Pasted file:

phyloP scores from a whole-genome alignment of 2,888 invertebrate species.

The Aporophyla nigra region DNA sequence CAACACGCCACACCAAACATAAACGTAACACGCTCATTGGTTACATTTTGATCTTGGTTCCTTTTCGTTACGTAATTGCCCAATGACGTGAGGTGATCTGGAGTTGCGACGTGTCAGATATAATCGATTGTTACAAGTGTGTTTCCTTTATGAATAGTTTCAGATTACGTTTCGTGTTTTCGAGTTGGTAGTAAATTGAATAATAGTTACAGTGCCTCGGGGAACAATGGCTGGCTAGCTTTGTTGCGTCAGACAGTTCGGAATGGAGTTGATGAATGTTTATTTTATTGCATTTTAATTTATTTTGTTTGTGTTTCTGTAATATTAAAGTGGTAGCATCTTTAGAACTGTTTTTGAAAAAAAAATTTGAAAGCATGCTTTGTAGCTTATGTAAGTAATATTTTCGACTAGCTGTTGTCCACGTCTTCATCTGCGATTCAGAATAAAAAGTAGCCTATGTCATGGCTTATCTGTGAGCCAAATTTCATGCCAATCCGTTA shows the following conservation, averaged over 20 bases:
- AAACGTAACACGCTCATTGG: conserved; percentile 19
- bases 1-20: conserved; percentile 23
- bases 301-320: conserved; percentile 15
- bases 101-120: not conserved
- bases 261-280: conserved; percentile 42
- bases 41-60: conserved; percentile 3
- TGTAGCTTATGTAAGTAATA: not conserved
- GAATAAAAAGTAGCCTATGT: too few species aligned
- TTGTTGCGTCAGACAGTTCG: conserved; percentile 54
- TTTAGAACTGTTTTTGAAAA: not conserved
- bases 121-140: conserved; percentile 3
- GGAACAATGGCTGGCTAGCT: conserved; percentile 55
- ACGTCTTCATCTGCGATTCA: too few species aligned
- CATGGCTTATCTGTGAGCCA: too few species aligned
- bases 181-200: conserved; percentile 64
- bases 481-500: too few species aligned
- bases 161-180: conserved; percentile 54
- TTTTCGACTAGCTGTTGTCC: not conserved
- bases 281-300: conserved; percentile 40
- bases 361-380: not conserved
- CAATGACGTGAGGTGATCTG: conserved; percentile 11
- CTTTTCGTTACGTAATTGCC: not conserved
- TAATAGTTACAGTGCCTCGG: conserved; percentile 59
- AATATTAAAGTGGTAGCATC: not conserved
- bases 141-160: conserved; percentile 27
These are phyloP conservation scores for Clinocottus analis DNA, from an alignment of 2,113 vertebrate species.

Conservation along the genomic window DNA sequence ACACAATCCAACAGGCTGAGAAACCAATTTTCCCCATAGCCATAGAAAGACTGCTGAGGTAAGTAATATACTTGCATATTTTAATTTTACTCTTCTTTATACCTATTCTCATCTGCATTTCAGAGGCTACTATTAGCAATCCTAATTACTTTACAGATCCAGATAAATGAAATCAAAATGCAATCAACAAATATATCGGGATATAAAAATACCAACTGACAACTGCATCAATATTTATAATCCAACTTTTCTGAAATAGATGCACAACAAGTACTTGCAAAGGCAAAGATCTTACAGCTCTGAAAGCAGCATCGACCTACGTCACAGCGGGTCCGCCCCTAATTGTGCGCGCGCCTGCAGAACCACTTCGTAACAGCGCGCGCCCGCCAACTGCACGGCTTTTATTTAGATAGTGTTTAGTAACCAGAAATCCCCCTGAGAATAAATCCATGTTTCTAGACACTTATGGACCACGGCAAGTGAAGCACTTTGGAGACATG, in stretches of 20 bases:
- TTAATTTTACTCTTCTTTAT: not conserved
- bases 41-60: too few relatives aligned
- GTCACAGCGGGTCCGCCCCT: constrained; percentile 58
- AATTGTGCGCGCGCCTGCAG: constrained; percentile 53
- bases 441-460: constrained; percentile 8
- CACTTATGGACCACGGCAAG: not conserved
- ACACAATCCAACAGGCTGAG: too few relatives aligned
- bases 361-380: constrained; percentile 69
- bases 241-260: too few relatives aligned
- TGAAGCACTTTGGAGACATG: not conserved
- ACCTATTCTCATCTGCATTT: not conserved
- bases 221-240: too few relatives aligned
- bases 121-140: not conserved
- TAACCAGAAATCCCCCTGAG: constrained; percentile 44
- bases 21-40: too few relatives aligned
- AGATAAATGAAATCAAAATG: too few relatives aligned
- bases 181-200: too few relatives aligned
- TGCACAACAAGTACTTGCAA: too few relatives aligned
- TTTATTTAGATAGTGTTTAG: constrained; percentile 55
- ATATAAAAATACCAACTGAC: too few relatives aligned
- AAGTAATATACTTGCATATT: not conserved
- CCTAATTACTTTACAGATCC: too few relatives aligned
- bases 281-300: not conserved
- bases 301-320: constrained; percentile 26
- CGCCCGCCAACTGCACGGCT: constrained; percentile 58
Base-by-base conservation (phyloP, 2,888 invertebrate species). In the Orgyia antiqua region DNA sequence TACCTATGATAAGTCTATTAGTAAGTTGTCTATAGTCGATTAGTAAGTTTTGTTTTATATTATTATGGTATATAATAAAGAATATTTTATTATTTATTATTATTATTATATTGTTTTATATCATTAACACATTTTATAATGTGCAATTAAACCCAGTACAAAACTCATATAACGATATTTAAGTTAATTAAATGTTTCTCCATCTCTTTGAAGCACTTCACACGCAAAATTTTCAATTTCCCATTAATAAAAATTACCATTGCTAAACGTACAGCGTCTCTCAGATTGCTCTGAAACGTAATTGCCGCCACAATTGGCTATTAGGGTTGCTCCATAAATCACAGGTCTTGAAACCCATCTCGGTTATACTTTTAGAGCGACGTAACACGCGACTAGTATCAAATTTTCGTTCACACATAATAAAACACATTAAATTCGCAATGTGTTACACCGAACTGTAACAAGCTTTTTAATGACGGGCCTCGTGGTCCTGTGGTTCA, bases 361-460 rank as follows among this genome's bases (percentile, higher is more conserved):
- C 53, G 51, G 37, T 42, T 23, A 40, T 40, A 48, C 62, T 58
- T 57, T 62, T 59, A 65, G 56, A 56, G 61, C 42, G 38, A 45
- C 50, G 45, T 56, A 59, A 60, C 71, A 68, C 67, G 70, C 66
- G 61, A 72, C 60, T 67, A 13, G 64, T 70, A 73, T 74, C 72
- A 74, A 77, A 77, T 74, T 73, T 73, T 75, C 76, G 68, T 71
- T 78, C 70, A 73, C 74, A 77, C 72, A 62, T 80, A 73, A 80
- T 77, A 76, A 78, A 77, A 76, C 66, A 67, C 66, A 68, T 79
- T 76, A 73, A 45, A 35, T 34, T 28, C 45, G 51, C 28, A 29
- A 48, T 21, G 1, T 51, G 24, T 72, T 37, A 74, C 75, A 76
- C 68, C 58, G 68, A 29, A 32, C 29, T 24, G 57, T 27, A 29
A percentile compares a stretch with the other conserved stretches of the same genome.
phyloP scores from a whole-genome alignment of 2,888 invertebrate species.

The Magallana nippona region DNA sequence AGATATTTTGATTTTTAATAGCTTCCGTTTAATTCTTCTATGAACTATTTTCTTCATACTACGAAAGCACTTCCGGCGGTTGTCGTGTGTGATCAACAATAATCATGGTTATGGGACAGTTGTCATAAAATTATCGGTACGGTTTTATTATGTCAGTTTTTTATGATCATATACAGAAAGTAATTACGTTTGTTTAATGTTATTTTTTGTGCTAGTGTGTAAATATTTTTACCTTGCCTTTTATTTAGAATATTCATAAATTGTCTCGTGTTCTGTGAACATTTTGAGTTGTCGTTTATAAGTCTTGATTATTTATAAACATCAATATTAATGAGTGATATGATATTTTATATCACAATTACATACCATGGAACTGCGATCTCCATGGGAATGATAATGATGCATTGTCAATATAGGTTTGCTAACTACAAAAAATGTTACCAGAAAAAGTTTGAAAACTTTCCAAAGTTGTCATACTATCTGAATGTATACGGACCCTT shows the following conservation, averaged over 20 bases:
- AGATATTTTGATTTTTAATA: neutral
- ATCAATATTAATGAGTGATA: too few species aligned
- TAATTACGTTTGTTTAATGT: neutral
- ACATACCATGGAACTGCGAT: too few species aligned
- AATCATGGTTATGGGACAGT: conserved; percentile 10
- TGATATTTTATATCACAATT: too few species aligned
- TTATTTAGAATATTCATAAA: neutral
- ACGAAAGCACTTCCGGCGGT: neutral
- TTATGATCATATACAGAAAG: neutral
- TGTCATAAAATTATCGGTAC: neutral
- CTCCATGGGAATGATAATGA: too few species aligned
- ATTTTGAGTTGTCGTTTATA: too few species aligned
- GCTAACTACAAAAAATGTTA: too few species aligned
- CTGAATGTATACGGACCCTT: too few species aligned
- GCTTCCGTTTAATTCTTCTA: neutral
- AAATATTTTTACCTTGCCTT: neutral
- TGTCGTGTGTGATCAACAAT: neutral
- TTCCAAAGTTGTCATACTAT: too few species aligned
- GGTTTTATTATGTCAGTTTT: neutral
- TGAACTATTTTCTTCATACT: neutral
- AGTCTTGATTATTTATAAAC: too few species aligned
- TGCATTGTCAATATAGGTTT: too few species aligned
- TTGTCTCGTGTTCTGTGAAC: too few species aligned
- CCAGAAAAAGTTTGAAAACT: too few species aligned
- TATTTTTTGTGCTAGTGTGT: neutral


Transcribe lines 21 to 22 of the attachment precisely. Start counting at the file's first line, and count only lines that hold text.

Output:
- bases 281-300: conserved; percentile 40
- bases 361-380: not conserved